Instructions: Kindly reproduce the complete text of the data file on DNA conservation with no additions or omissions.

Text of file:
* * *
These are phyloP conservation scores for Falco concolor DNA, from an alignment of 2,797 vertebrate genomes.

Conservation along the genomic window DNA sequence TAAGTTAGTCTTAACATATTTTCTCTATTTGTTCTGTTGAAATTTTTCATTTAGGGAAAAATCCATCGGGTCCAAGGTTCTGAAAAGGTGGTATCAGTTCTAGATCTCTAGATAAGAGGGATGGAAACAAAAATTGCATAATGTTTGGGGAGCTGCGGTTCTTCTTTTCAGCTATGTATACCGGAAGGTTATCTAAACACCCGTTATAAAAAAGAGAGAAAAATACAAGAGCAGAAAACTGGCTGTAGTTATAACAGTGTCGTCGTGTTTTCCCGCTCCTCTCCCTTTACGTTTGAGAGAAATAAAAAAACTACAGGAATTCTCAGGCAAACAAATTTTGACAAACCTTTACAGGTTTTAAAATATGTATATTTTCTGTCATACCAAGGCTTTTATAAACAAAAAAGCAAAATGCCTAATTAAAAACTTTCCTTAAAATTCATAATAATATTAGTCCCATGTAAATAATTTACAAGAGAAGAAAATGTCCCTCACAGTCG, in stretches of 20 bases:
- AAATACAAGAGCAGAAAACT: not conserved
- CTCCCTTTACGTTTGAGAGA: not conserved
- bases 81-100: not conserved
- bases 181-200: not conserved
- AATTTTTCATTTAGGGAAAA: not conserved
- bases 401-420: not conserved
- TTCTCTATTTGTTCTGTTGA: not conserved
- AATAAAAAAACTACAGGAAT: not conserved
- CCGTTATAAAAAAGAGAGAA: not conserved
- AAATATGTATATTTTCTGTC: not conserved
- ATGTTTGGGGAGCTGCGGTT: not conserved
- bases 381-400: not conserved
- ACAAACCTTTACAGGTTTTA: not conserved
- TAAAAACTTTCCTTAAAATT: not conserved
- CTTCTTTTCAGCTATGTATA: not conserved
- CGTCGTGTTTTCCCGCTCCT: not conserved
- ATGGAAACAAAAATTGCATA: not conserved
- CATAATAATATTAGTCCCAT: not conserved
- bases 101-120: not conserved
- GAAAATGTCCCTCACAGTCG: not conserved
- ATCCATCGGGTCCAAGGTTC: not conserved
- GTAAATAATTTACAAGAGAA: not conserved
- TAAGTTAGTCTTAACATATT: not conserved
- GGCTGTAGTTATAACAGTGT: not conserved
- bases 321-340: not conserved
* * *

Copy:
These are phyloP conservation scores for Falco concolor DNA, from an alignment of 2,797 vertebrate genomes.

Conservation along the genomic window DNA sequence TAAGTTAGTCTTAACATATTTTCTCTATTTGTTCTGTTGAAATTTTTCATTTAGGGAAAAATCCATCGGGTCCAAGGTTCTGAAAAGGTGGTATCAGTTCTAGATCTCTAGATAAGAGGGATGGAAACAAAAATTGCATAATGTTTGGGGAGCTGCGGTTCTTCTTTTCAGCTATGTATACCGGAAGGTTATCTAAACACCCGTTATAAAAAAGAGAGAAAAATACAAGAGCAGAAAACTGGCTGTAGTTATAACAGTGTCGTCGTGTTTTCCCGCTCCTCTCCCTTTACGTTTGAGAGAAATAAAAAAACTACAGGAATTCTCAGGCAAACAAATTTTGACAAACCTTTACAGGTTTTAAAATATGTATATTTTCTGTCATACCAAGGCTTTTATAAACAAAAAAGCAAAATGCCTAATTAAAAACTTTCCTTAAAATTCATAATAATATTAGTCCCATGTAAATAATTTACAAGAGAAGAAAATGTCCCTCACAGTCG, in stretches of 20 bases:
- AAATACAAGAGCAGAAAACT: not conserved
- CTCCCTTTACGTTTGAGAGA: not conserved
- bases 81-100: not conserved
- bases 181-200: not conserved
- AATTTTTCATTTAGGGAAAA: not conserved
- bases 401-420: not conserved
- TTCTCTATTTGTTCTGTTGA: not conserved
- AATAAAAAAACTACAGGAAT: not conserved
- CCGTTATAAAAAAGAGAGAA: not conserved
- AAATATGTATATTTTCTGTC: not conserved
- ATGTTTGGGGAGCTGCGGTT: not conserved
- bases 381-400: not conserved
- ACAAACCTTTACAGGTTTTA: not conserved
- TAAAAACTTTCCTTAAAATT: not conserved
- CTTCTTTTCAGCTATGTATA: not conserved
- CGTCGTGTTTTCCCGCTCCT: not conserved
- ATGGAAACAAAAATTGCATA: not conserved
- CATAATAATATTAGTCCCAT: not conserved
- bases 101-120: not conserved
- GAAAATGTCCCTCACAGTCG: not conserved
- ATCCATCGGGTCCAAGGTTC: not conserved
- GTAAATAATTTACAAGAGAA: not conserved
- TAAGTTAGTCTTAACATATT: not conserved
- GGCTGTAGTTATAACAGTGT: not conserved
- bases 321-340: not conserved